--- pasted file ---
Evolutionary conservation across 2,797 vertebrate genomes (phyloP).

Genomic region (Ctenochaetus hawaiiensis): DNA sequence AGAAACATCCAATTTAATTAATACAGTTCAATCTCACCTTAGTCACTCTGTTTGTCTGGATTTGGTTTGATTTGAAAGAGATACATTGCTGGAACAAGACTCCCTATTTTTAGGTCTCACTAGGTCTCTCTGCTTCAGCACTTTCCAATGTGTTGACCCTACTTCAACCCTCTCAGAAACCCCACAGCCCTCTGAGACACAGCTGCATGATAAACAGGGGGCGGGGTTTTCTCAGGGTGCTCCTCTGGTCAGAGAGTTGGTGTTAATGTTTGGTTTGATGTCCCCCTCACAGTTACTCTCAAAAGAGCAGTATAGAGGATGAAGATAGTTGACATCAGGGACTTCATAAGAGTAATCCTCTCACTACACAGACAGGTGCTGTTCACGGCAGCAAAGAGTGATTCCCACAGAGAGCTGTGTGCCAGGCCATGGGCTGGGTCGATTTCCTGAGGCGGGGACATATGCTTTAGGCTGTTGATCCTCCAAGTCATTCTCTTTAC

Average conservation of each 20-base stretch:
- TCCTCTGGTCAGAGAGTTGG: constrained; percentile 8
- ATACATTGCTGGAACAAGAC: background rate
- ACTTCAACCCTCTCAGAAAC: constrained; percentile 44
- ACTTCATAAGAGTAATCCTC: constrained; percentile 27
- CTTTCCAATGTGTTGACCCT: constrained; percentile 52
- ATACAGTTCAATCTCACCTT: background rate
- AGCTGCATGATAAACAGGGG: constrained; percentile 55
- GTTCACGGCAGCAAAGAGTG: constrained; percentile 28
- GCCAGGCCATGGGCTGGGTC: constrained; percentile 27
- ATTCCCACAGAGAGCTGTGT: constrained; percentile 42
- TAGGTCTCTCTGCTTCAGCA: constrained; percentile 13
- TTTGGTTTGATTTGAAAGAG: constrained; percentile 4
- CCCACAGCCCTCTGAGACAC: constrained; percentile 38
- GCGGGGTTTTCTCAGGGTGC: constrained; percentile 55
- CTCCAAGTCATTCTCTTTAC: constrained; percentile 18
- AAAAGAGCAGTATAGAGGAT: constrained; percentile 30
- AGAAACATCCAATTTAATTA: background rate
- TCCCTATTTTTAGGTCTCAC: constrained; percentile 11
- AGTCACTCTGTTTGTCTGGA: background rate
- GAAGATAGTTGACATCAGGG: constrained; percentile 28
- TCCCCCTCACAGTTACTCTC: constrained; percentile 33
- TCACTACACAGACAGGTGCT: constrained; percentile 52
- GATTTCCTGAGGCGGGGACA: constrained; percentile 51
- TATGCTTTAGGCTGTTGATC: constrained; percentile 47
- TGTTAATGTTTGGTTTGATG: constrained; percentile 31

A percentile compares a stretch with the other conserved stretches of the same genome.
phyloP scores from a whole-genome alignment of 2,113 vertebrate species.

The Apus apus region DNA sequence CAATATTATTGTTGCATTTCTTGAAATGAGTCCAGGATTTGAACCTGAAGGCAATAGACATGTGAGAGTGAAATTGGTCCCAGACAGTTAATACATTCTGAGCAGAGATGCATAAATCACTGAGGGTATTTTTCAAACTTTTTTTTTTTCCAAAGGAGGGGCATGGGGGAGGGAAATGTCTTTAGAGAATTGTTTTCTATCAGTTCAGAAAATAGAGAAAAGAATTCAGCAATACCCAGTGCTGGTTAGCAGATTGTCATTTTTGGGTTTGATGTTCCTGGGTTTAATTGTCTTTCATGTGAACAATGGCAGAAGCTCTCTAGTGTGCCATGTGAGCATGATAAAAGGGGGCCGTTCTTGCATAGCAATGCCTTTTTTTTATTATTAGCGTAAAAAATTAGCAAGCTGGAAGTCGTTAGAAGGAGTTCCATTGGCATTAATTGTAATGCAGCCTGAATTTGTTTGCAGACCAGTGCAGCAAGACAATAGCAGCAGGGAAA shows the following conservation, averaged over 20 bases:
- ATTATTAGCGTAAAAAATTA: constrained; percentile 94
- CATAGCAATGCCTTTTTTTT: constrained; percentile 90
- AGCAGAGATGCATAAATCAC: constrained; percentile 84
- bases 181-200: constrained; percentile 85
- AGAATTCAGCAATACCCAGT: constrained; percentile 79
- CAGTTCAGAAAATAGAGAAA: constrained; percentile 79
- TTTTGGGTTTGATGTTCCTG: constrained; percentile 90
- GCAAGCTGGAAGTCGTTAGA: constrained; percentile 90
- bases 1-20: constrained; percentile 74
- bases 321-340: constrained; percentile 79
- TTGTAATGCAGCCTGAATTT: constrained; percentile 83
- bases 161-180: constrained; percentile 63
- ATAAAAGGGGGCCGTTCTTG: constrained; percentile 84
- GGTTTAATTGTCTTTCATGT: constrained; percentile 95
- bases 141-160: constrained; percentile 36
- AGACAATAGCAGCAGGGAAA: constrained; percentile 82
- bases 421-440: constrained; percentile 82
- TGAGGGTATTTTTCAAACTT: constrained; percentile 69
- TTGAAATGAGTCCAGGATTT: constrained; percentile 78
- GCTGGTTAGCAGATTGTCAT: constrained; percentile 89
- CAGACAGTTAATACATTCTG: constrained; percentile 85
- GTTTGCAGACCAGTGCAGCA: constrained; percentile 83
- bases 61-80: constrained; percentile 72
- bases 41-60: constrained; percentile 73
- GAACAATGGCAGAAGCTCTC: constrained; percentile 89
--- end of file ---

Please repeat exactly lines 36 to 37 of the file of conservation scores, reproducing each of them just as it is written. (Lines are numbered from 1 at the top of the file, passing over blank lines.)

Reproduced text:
- AGAATTCAGCAATACCCAGT: constrained; percentile 79
- CAGTTCAGAAAATAGAGAAA: constrained; percentile 79